CDM15 – H&S File: Don’t be Caught Out

What is the Health & Safety File?

P1110327The whole point of the Construction (Design & Management) Regulations 2015 (CDM15) is to take a holistic view of health, safety and welfare for the life of the building. Once a building project has been completed, any safety information that might be required in relation to the future operation of the building is to be retained within a Health & Safety (H&S) file. This does not have to be a physical file, and actually lends itself to being provided electronically. From 6th April 2015, changes to CDM mean these are required for more projects than before. The H&S file contains information on what was installed and how the project was completed. Information should be organised in a manner that can be used in the future. It is information that the client or end user will require to provide those with responsibilities for the ongoing maintenance, repair, or for futurP1110322e construction with safety information. All clients, including domestic clients, who complete a project on their property involving 2 or more contractors must receive a H&S file at the end. This CDM15 change could potentially affect the future sale of property if not received. The complexity of the information provided will depend on the project. A simple bathroom project may include a sketch of what was provided, information on drainage, components used and types of tiles. More complex projects must include “as built” drawings and information on the order in which work was undertaken so it can be reverse engineered in the future if necessary. The development of the H&S file should start from the inception of the project and continue throughout it. It is much easier to collate this information as you go. The Principal Designer (PD) must ensure the H&S file is prepared and begin collating it straight away. If they cease to become the PD they pass the partially completed file to the person who then takes on this responsibility. If there is no PD, the principal contractor is responsible for it. The last duty holder standing ultimately takes responsibility for passing it to the client. If there is a space between appointments, the client may have to take possession of the file and pass this to the next PD. At the beginning of the project, the PD can assist everyone by providing a list of information required to produce the file. Collating information will be an efficient process if the whole project team remains conscious of the fact that this information is required. It is a good idea to include photos – especially if features will be hidden in the completed design. All members of the design team have a responsibility to ensure information is provided without delay.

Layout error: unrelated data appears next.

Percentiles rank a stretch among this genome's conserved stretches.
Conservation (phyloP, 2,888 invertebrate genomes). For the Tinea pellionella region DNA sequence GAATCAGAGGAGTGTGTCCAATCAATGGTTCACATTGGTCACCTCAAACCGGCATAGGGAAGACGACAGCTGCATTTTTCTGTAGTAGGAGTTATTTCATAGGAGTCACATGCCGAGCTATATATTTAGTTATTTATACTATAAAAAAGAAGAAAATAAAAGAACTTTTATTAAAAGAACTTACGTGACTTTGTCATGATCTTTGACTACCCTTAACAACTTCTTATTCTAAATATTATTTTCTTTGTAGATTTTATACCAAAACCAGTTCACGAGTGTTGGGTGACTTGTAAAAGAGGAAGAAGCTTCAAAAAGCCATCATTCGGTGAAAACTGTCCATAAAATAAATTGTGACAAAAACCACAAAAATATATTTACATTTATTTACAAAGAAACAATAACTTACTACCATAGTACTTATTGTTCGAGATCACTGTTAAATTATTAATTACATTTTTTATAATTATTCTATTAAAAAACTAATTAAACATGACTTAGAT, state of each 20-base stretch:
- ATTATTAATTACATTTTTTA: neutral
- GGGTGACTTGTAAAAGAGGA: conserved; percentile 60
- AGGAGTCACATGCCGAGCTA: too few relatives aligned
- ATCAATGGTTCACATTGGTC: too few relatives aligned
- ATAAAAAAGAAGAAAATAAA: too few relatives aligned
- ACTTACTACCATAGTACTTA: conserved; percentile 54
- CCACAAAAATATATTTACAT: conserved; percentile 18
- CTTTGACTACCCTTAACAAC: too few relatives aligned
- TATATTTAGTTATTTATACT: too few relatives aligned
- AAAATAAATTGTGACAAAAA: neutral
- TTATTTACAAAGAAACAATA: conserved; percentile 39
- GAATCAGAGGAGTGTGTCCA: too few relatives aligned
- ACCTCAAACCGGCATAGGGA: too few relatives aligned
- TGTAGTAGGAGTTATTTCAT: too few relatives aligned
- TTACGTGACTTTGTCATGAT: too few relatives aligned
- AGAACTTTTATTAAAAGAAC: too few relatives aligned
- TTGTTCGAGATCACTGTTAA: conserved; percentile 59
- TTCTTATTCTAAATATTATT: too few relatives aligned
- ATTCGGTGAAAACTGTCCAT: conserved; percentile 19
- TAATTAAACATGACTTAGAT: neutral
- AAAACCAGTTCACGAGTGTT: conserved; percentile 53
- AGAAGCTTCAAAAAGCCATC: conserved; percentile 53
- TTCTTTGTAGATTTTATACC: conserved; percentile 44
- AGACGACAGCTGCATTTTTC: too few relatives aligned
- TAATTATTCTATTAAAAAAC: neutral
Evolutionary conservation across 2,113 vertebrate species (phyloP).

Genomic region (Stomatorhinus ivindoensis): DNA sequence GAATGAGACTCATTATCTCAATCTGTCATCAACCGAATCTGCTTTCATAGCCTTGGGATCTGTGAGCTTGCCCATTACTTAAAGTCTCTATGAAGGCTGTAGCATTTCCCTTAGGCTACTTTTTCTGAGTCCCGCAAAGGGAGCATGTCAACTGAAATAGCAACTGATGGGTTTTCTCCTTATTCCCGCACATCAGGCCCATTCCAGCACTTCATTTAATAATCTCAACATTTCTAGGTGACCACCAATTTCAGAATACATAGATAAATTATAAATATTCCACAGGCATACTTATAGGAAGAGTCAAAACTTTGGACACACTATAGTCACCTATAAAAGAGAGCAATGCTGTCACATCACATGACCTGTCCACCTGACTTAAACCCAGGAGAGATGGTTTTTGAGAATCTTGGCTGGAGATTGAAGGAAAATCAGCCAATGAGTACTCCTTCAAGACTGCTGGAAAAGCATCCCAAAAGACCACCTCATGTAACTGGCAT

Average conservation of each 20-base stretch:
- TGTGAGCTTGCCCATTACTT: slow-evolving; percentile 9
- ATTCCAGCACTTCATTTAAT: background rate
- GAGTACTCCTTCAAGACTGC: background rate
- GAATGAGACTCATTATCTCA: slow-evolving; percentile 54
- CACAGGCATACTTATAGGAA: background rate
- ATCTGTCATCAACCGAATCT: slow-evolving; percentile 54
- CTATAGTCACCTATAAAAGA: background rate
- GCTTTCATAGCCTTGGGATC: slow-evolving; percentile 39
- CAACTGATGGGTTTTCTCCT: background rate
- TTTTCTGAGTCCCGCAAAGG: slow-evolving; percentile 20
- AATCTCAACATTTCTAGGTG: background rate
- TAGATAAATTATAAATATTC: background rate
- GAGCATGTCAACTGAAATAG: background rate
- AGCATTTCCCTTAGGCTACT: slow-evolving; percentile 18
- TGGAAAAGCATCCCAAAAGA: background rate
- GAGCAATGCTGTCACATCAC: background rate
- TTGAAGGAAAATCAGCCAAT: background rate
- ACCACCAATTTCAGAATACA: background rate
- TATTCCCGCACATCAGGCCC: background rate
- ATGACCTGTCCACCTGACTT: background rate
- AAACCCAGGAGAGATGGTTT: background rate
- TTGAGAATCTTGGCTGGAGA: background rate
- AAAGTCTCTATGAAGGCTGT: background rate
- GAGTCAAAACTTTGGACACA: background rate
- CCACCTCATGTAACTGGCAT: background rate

1. Full details of the design team including sub-contractors, suppliers and what their role in the project is/was. Names, addresses and contact information.
  2. Details of construction methods adopted and a general overview from the principal contractor on techniques and sequencing.
  3. The designer(s) will be required to provide all information concerning design features which have been incorporated into the design of the project. This could include items such as special features for window cleaning through to cut off features within M&E designs – all relevant brochures and user manuals are to be provided.
  4. Construction methods adopted and materials used including, for example, information regarding damp proofing or works undertaken before the contractor started work on site.
  5. Copies of all user manuals and/or brochures associated with installed equipment and all operating and maintenance manuals including schedules of plant and equipment (e.g. boilers, extract fans, shower fittings, light fittings, etc), recommended spares, and servicing requirements.
  6. Details of health & safety features that have been incorporated to ensure the structure can be maintained and cleaned safely; particularly in respect of access to plant and window cleaning.
  7. Details on the location and use of utilities, all services and fire fighting systems.
  8. Details of any hazards that are known to remain in the building or on the site. For example, if asbestos has been encapsulated rather than removed – the location of this should be clearly provided.
  9. Relevant data sheets for materials which have been incorporated into the works and left in the building. For example, any chemical damp proofing.
  10. Commissioning certification for all relevant equipment e.g. lifts, boilers, electrical certification.
  11. Previous safety files or parts of safety files.
  12. Details of any risks with regard to future maintenance, alteration, repair or demolition the end user should be aware of.
  13. As built drawings on all aspects of the project, especially where structural elements or services are hidden, including:
  • Mechanical & Electrical (M&E) drawings showing services – water, electricity, gas, network cables. As built schematicsĀ to be provided.
  • Drainage drawings which show where foul and surface water drains are located
  • Structural drawings and calculations – especially where work on load bearing structures has been undertaken
  • Fit out drawings
  • Information on foundations and parts below the ground which are hidden

Feel free to contact us if you have any questions about CDM15, or are concerned about a current or scheduled building project.